Relationships and Negotiations in Context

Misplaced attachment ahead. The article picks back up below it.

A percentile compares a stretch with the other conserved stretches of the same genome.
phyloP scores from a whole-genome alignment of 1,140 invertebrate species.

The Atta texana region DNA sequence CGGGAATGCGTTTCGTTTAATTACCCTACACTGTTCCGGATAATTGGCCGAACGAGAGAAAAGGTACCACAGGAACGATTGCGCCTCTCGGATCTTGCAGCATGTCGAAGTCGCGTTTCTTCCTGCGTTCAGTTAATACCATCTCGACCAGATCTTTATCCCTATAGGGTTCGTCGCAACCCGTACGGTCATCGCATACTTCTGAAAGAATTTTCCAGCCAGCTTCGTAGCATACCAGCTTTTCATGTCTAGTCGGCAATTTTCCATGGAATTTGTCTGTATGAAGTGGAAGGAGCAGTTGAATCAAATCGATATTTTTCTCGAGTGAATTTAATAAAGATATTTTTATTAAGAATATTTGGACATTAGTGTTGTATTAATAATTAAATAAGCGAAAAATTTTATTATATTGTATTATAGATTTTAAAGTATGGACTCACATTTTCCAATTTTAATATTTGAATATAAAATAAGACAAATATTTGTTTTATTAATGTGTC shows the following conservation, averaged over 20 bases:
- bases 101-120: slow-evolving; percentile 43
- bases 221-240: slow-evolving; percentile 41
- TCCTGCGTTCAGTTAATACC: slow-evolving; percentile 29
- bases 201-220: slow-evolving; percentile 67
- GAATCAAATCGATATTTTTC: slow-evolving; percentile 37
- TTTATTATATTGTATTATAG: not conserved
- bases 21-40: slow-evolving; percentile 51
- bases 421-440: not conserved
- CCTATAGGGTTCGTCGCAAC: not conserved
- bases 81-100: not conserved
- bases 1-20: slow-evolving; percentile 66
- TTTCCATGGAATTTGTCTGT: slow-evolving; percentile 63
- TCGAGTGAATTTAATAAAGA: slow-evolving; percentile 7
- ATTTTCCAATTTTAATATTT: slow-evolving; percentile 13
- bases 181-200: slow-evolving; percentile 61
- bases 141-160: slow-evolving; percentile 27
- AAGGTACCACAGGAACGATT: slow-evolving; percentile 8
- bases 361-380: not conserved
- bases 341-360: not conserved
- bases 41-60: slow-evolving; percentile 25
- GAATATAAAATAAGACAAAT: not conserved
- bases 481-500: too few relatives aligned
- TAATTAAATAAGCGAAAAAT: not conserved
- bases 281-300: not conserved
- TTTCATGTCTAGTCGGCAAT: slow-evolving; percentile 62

The hundreds of studies on relationships and negotiation encompass a broad range of definitions of relationships. The most common approach in social psychological research is to conceptualize and operationalize relationships as dichotomous, for example, friends are compared to strangers. Greenhalgh and Chapman (1998) criticize dichotomous operationalizations of relationships as inadequate tools for exploring fully the effects of relationships on negotiations. To capture the complexities of interpersonal relationships, they created a composite relationship index, comprised of 15 constructs, including scope, common interests, trust and openness/disclosure, aggregating to one overall relationship score. While Greenhalgh and Chapman’s multiattribute measure of relationships goes far beyond dichotomous, relationship/no-relationship distinctions, it collapses across types of relationships, and thereby misses the rules that come with the content of the tie, for example, friendship, peer, parent-child.